Col. Arturo Di Martino, Operations Wing and Training Wing commander, passes the Squadron Two guidon to Lt. Col. Andrea Franzese, who assumed command of the ‘Lions’ Sept. 4, 2014,
during a change-of-command ceremony at the E-3A on NATO Air Base Geilenkirchen. (Photo by Andrea Hohenforst)
Leadership, Flying Squadron Two personnel and other members of the E-3A Component witnessed a change-of-command ceremony Sept. 4, 2014, at the E-3A Club on NATO Air Base Geilenkirchen, Germany.
Col. Arturo Di Martino, Operations Wing and Training Wing commander, presided over the ceremony as Lt. Col. Jose L. Romero relinquished command of Squadron Two and Lt. Col. Andrea Franzese assumed command of the ‘Lions.’
"Being a squadron commander is a difficult task, especially when we are operating from five different locations," Colonel Di Martino said. "We are losing a very experienced and qualified leader, but Italy has given us one of its best officers to fill this position.”
Lt. Col. Andrea Franzese gives a speech after assuming command of Squadron Two during a ceremony at the E-3A on NATO Air Base Geilenkirchen. Colonel Romero severed as the leader of Squadron Two for approximately two years, but before relinquishing control, he offered some words of advice for the new commander.
"You can’t teach them," he explained. "They know this business better than both of us; all you have to do is manage them. As commander, just be honest with them and they will be loyal."
Shortly after Colonel Romero’s speech ended, the crowd observed the passing of the guidon, a symbolic gesture that signifies the transition of command from one officer to another. By accepting the guidon, Colonel Franzese took responsibility of Squadron Two and became the unit’s 17th commander.
"This is a very prestigious and rewarding assignment," Colonel Franzese said. "Taking command of this outstanding group is a source of pride for me."
He went to explain that this a "time full of challenges and changes” for the Component but he expects "active, enthusiastic and determined participation” from every ‘Lion’ in Squadron Two.
"I know I can count on you,” Colonel Franzese said. "I’ll always be here for you and I’ll always be by your side.
History of Flying Squadron Two
Flying Squadron 2 is one of three operational NATO AWACS Squadrons that comprise the NATO E-3A Component based in Geilenkirchen, Germany.
Flying Squadron 2 was born in September 1982, and initially consisted of only 23 crewmembers / support personnel. Shortly after its birth, the fledgling Squadron 2 led the first ever deployment of an NATO E-3A aircraft to Canada, where two crews supported exercise "Maple Flag” with the distinction, dedication, and professionalism that were to become its signature trademarks, and which today make Squadron 2 a coveted training partner around the world.
The number of squadron personnel has changed over the years, and Squadron 2 now encompasses approximately 120 crewmembers and support personnel from 17 different NATO Nations.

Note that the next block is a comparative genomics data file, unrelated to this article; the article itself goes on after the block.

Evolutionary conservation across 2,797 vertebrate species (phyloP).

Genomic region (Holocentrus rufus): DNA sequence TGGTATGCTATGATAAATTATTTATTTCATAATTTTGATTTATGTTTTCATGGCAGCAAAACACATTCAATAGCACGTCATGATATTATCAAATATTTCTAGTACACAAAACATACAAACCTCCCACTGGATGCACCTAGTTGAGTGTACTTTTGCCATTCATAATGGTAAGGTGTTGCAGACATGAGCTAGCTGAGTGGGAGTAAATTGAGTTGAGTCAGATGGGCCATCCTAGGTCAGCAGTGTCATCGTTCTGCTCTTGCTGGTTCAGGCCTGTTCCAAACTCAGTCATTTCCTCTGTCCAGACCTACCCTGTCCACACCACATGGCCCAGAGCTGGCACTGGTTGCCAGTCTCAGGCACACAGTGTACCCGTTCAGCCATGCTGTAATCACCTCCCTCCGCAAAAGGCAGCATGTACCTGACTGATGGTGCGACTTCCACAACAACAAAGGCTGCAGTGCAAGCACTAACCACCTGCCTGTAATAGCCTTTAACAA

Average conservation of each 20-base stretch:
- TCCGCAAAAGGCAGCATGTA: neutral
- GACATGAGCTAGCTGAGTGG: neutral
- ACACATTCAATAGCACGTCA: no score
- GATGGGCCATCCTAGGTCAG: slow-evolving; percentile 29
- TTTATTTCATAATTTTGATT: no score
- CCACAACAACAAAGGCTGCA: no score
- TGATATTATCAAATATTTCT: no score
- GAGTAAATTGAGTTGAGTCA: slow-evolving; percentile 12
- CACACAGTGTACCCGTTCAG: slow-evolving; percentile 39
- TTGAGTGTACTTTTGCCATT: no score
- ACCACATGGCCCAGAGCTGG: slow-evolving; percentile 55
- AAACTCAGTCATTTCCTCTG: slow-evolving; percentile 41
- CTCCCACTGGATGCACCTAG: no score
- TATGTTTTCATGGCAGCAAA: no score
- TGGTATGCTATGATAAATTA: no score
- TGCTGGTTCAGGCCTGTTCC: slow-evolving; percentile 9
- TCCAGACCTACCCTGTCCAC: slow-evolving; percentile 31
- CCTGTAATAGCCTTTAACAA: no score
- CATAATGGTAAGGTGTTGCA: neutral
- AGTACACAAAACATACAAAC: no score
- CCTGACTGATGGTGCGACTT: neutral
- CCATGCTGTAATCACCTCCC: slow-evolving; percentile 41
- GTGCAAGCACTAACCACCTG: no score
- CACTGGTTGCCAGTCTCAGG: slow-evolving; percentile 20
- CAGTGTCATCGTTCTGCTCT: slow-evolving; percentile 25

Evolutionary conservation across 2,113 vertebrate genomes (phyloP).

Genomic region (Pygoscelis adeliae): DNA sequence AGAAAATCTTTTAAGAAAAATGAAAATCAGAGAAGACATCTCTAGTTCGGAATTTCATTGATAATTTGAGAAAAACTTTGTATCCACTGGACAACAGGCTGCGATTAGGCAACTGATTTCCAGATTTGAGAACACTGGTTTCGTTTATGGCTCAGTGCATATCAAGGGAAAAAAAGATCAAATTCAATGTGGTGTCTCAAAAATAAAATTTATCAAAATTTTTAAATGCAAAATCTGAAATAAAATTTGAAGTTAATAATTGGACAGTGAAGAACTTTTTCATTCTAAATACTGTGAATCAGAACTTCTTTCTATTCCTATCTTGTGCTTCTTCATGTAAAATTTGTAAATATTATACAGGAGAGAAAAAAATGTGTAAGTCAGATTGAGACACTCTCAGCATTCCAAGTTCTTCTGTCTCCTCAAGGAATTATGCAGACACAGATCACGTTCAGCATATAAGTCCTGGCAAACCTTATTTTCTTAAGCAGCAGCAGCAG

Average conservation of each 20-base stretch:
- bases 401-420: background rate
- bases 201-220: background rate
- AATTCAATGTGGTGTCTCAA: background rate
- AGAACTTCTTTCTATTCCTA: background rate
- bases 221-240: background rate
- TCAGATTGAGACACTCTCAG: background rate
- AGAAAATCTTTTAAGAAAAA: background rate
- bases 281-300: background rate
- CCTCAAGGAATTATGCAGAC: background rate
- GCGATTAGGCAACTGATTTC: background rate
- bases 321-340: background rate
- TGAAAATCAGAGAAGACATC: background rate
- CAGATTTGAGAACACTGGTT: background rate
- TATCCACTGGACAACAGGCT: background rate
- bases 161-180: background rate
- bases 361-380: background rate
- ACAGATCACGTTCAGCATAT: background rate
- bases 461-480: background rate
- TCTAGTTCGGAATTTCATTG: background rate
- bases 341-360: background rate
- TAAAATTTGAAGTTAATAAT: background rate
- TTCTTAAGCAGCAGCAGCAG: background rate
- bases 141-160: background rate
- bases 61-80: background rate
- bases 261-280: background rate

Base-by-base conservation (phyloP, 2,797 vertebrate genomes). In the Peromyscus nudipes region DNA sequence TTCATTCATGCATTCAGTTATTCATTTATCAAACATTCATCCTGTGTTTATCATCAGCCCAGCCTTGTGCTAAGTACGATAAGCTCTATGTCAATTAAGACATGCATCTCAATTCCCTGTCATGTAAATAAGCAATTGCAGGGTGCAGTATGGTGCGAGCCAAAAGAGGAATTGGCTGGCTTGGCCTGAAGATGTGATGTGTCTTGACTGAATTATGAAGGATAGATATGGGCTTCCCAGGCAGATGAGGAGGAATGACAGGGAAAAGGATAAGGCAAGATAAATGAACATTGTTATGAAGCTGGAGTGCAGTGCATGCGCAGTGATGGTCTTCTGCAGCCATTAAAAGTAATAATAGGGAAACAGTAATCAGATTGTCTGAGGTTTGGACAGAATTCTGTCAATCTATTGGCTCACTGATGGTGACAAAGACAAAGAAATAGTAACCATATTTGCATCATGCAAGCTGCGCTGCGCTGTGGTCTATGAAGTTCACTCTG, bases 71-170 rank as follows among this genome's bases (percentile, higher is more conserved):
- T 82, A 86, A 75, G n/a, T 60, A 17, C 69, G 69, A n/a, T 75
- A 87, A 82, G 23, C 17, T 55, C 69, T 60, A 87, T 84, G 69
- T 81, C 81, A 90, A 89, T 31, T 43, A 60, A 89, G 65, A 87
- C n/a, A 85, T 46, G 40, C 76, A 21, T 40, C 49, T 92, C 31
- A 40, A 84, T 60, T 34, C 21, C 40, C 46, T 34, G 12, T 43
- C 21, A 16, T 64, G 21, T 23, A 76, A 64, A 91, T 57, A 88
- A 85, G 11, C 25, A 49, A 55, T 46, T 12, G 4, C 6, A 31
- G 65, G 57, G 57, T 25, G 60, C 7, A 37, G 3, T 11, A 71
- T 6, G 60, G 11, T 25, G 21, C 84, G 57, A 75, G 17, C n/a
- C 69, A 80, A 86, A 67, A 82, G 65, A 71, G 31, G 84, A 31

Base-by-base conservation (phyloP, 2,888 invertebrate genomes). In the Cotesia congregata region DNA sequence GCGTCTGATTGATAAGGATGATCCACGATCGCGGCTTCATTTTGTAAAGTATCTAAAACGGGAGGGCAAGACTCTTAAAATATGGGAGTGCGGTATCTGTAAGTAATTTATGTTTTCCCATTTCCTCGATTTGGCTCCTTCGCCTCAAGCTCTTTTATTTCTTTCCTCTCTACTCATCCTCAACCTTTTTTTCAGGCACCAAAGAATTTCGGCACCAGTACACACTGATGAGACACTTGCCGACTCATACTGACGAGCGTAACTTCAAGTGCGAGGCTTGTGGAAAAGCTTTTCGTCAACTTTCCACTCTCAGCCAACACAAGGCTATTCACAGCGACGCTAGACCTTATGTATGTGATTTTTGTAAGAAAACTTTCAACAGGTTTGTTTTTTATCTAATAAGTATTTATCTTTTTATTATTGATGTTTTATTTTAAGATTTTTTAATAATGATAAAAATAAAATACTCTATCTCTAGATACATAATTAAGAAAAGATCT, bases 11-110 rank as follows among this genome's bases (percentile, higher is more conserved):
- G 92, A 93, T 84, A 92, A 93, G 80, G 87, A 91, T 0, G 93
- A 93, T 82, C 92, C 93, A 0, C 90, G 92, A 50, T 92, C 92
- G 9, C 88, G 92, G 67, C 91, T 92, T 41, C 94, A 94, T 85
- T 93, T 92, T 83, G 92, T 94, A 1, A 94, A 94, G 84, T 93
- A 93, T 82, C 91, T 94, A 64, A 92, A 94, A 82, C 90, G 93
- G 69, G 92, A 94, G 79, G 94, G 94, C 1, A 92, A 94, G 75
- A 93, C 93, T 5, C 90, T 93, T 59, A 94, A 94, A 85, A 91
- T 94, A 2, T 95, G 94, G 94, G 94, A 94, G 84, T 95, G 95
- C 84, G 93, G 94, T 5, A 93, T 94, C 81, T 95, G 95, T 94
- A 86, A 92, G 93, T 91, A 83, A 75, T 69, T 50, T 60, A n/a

A short list of the Squadron’s participation in military/peacekeeping operations include:
GULF WAR I
THE BALKAN WAR
- Deny Flight
- Deliberate Forge
- Decisive Endeavour
- Allied Force
- Deliberate Guard
- Joint Guardian
After the tragic events of September 11, 2001, the Global War on Terrorism took center stage, and Squadron 2 was there to join Operation Eagle Assist, flying missions over the United States thus providing over 2000 flying hours of support to our American partners.
During 2012, the NATO E-3A Component faced the demands of managing contingencies in two different theaters of operations. Squadron 2 became part of an unprecedented deployment in support of the NATO/ISAF missions in Afghanistan, flying the very first E-3A operational mission over Afghanistan. Since January 2011, the Squadron has been a team contributor to a multitude of combat sorties in support of Operation Afghan Assist, boasting an amazing mission on-station rate of better than 94%.
But also, during the same period, Squadron 2 was committed to combat terrorism and piracy in the Mediterranean Sea as part of Operation Active Endeavour. Without batting an eye, the Squadron switched roles to support NATO in enforcing the No-Fly Zone over Libya as part of Operation Unified Protector. During this time, an average of 45 Squadron 2 members were deployed to an operational theater on any given day. Thanks to an impressive mission on-station rate of 100% which supported more than 160 days of persistent Air-to-Ground operations, the Gaddafi regime finally fell.
2014 is being also a challenging year. We, the Lions, are still involving in Afghanistan flights and, at the same time, we are reinforcing the confidence of the NATO partners reinforcing some of the eastern Allies borders.
Whether the call is to participate in military and/or peacekeeping operations, to patrol the skies over significant high-visibility events or combating terrorism and piracy, Squadron 2 was, is, and always will be ready for the challenge! p;